Offerings

Key:
+ subject to prerequisites, co-requisites, exclusions, or professor permission
1L first year required course
a extends over more than one quarter
c/l cross listed
e first-year elective
l Lecturer-taught seminar/simulation class
m seminar
p meets the professional responsibility/ethics requirement
r papers may meet substantial research paper (SRP) graduation requirement
s meets the professional skills requirement
u simulation class
w may meet writing project (WP) graduation requirement
x offering available for bidding
(#) the number of Law School credit hours earned for successful completion
  • Legislation and Statutory Interpretation

    LAWS 44201 - 01 (3) e, x
    Much legal work today involves the close reading and interpretation of statutes or similar texts. This class considers current theories and problems related to the production and interpretation of statutes. The class encompasses political theory and public choice approaches to the legislative process as they relate to legal interpretation. It aims to bolster students' ability to work with statutes in law school and beyond. At the end of the class, students will have a thorough grasp of the production of statutes by the legislative branch and their use by the courts. The student's grade is based on a final examination.
    Spring 2016
    Aziz Huq
  • Life (and Death) in the Law

    LAWS 99403 - 01 (2) m, x
    This seminar will explore the various definitions and valuations of life across diverse areas of the law. Readings will include seminal cases in reproductive rights, assisted suicide, right-to-die, and capital punishment. Background readings in related areas, i.e., scientific journals, papers, etc. will also be required. The seminar will discuss policy decision-making including actuarial analysis and social, medical and religious values inherent, implicit or ignored in the legal analysis. Students will be required to write two response papers, co-draft a statute in one area of law, and participate in jury deliberations. Grade will also be based on class participation.
    Spring 2016
    Herschella G. Conyers
  • Litigating Financial Disputes

    LAWS 52523 - 01 (3) m, r, s, w, x
    This seminar will explore the practice, theory, and strategy of litigating financial disputes. These disputes include bankruptcy proceedings, shareholder derivative suits, securities fraud cases, white collar investigations, and suits alleging the breach of financial contracts. On the practical side, the seminar will explore the procedures for choosing and preparing financial experts to testify on valuation and other issues, interviewing and deposing executive officers and investment bankers, and common discovery issues that arise. On the theoretical side, we will explore critiques of the current systems of litigating these disputes and proposals for reform. In all areas, we will consider the strategic implications that lawyers must take into account both in litigating the disputes and in negotiating agreements in ways to avoid future disputes or reduce the risk of losing a dispute if one arises. In general, we will explore the overlap between litigation and transactional work that is at the heart of these disputes. For example, we will look at cases where litigation positions are used to facilitate leverage in transactions. The seminar's materials will be a mix of court opinions, pleadings filed in actual cases, transactional documents, and academic articles.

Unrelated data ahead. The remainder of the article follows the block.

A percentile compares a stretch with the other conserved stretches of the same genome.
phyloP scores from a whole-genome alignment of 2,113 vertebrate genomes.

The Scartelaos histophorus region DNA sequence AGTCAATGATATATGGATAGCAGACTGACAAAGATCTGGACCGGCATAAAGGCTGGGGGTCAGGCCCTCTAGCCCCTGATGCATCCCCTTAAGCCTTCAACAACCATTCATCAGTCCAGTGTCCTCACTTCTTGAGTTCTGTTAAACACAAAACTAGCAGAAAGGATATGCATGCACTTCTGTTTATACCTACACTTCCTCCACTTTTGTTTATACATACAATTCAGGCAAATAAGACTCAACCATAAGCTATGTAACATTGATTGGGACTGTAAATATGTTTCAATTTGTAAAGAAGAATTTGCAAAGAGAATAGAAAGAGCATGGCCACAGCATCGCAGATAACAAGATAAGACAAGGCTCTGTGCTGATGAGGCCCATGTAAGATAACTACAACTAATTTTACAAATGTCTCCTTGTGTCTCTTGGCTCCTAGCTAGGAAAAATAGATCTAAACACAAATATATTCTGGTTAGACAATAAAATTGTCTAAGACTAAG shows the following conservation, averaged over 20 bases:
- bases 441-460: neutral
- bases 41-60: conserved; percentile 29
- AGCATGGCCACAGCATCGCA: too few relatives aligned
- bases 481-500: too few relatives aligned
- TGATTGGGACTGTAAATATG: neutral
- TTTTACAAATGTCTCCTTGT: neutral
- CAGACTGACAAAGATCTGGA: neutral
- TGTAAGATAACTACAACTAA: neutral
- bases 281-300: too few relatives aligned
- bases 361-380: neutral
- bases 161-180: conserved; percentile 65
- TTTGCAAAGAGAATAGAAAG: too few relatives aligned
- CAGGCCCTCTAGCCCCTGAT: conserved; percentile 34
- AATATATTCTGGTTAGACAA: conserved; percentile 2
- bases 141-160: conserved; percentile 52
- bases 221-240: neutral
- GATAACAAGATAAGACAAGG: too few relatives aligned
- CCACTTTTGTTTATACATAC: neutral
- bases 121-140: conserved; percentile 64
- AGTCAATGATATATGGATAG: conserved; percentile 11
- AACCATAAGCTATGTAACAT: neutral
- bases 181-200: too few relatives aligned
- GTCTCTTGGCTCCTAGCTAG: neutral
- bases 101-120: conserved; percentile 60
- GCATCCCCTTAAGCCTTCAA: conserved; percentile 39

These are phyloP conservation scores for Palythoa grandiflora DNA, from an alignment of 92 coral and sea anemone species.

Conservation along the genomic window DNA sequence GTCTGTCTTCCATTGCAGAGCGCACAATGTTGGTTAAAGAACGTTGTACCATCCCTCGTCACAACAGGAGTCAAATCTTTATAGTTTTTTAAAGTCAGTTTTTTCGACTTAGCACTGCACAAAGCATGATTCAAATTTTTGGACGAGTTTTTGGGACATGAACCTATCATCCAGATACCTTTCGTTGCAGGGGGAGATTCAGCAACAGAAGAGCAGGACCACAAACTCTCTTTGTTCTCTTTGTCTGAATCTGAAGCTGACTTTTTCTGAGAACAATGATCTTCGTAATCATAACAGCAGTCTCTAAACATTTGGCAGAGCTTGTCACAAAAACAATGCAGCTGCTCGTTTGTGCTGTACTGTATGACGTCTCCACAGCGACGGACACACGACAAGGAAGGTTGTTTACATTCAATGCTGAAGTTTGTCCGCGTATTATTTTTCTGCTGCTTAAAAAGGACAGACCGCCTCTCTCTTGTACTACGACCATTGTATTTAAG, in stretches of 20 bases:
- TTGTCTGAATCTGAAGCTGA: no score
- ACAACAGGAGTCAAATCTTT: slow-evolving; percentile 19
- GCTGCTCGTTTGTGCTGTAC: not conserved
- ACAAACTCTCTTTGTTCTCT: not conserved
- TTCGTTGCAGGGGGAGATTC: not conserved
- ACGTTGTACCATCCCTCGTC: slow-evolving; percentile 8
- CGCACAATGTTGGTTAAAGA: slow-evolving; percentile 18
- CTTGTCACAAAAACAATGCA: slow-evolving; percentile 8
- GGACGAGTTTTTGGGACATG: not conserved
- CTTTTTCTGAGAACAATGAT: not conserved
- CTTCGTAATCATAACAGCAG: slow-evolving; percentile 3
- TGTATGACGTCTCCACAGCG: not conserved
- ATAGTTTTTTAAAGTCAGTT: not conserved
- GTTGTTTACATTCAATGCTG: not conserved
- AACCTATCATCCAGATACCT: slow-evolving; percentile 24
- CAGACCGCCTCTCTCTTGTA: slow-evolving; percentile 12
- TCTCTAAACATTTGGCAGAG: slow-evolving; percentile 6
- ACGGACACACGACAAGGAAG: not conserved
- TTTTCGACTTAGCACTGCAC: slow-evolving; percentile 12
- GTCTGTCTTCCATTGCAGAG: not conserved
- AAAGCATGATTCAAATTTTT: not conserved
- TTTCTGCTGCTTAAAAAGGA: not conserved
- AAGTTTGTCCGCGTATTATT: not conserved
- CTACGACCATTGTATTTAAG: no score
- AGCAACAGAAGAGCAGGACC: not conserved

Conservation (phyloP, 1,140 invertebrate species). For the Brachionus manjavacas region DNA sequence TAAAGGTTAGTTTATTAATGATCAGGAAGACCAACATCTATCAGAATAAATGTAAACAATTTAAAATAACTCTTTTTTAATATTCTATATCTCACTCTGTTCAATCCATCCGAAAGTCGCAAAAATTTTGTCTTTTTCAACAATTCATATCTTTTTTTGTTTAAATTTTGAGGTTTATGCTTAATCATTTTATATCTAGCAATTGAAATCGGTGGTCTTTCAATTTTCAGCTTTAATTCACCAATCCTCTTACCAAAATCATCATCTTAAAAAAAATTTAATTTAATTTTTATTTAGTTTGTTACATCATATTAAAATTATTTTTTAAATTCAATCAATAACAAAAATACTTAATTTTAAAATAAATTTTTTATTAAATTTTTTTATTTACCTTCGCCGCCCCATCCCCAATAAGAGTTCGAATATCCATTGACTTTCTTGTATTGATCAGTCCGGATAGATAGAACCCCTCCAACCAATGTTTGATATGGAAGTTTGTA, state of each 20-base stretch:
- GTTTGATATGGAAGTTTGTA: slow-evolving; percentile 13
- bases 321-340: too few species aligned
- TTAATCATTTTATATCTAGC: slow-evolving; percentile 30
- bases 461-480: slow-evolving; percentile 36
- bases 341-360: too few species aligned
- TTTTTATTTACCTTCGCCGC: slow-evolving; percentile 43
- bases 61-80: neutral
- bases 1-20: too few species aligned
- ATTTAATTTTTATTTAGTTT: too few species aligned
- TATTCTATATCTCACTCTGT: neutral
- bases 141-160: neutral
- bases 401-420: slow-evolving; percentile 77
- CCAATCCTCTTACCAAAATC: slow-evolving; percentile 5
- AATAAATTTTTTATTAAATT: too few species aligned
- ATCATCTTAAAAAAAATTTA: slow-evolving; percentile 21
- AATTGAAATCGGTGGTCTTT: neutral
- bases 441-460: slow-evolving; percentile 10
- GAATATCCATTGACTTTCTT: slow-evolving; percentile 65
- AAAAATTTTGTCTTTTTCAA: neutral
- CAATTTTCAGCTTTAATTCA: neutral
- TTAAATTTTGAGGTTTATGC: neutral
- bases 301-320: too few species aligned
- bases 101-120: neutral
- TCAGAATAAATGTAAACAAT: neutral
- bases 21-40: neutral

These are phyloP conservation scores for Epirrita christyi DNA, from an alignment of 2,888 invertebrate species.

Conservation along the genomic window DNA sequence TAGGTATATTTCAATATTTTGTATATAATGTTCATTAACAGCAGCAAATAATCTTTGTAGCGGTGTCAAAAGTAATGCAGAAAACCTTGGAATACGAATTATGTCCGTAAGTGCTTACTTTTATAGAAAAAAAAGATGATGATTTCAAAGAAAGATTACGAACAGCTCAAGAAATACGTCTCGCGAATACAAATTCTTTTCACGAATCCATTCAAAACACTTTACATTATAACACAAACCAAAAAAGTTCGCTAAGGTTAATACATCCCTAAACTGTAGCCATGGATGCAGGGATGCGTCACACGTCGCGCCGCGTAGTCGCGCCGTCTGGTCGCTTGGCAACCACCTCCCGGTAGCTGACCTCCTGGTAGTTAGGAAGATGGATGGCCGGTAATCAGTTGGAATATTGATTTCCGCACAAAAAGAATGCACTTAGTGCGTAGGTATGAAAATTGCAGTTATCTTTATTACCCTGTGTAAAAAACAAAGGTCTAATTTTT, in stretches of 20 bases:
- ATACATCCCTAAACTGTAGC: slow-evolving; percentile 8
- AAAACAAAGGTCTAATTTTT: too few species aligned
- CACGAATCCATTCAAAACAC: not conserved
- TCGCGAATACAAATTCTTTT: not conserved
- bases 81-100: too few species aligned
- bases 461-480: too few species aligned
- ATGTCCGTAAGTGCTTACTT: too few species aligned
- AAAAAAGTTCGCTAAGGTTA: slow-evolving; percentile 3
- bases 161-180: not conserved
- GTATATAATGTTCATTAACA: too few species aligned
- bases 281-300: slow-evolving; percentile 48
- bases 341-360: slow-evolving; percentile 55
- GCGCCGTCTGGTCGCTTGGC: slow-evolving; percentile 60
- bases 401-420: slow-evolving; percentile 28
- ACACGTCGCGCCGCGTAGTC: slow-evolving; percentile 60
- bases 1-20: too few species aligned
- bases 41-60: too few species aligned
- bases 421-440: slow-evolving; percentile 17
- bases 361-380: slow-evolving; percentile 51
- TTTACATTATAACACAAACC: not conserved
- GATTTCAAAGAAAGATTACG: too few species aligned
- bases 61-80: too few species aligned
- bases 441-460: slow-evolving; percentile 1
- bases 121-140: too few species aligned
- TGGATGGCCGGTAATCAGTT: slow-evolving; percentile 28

Autumn 2015
    Anthony Casey
  • Litigation Laboratory

    LAWS 91563 - 01 (3) l, s, u, w, x
    This class brings lawyers and students together to analyze and develop aspects of the lawyers’ ongoing cases. It allows good lawyers to use law students for collaborative help with open cases, and allows law students to learn litigation skills by working with the lawyers. A different lawyer with a different case will participate in most class sessions. Typically the lawyer will provide materials for the students to review before the class. During the class, students will discuss, argue, debate, and work with the lawyer to solve hard issues. Following each class, students will complete written materials analyzing and evaluating the problem. In classes when lawyers are not included, students also learn practical litigation skills through various advocacy exercises. Students will be graded based on active participation and their written materials.
    Winter 2016
    Catherine Masters, James A. Clark
  • Local Government Law

    LAWS 71701 - 01 (3)
    This course examines the law regarding the provision of public goods and services at the state and local level. It explores the way in which local government law addresses the issues of what services a local government should provide, which residents should receive those services, who pays for the services provided, and how these decisions are reached. In the process, it explores the relationship among federal, state, and local governments, with particular emphasis on judicial analysis of the constitutional and statutory basis of those relationships. The grade is based on a final in-class examination.